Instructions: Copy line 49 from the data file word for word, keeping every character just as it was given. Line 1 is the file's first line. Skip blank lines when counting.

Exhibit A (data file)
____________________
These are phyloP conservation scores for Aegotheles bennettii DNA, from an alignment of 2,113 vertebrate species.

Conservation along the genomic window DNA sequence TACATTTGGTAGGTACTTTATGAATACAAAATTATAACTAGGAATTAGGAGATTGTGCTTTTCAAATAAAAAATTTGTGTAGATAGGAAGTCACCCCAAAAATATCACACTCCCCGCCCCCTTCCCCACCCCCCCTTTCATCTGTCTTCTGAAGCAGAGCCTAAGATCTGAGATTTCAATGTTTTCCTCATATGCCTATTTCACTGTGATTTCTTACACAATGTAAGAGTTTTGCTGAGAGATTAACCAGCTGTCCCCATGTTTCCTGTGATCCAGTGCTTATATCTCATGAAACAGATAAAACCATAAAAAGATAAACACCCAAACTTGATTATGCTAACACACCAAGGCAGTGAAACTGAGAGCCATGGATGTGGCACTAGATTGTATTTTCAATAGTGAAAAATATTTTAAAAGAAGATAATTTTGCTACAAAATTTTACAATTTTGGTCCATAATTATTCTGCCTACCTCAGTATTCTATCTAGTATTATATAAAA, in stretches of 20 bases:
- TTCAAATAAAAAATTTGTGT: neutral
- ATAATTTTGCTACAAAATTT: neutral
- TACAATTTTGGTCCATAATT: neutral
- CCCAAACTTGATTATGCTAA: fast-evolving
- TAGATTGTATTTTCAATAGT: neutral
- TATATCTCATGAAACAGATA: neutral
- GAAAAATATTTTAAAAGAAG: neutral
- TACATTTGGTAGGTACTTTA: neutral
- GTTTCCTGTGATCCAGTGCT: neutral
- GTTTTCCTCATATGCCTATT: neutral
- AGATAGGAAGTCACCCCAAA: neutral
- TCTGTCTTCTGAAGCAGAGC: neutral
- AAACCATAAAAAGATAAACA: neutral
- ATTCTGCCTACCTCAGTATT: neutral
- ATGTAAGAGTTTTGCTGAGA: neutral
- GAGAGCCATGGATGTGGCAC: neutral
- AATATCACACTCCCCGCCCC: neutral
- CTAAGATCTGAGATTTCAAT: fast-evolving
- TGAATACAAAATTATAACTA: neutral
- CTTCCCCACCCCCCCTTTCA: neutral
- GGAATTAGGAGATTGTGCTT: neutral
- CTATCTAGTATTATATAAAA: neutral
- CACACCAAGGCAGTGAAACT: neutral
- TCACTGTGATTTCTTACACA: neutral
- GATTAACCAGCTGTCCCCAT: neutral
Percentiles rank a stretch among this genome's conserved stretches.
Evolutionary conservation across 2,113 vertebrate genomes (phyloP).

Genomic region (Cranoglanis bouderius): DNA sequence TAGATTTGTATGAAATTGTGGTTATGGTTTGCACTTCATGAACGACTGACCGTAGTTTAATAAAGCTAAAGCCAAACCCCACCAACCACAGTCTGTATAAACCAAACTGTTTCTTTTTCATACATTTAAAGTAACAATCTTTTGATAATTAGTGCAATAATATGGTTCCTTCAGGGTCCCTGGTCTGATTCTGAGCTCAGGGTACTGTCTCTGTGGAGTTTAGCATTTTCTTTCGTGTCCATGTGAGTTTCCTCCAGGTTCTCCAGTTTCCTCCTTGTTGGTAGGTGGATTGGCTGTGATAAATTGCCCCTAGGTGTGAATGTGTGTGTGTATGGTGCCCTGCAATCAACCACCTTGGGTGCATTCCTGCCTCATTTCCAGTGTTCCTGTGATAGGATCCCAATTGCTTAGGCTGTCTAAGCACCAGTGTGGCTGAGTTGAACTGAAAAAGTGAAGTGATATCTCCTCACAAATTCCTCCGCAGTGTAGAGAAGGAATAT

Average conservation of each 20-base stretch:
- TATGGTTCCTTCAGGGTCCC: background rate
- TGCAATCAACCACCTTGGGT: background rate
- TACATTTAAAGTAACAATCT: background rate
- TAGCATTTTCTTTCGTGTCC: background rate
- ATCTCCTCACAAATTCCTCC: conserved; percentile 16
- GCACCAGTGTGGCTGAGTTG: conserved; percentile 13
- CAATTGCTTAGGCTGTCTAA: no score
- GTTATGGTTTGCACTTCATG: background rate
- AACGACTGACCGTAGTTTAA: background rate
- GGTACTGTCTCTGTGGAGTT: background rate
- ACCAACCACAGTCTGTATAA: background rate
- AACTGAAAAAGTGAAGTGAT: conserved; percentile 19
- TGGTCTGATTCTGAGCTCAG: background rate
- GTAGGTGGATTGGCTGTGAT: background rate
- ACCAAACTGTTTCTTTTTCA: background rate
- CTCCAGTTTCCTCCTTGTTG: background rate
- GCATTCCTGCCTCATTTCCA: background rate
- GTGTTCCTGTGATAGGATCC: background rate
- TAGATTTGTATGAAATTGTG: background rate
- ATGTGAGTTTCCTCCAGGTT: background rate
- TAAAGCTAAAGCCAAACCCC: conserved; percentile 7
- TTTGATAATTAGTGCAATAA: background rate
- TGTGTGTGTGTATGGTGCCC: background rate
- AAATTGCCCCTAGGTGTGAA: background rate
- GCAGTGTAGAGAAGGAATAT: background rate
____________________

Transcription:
- GTGTTCCTGTGATAGGATCC: background rate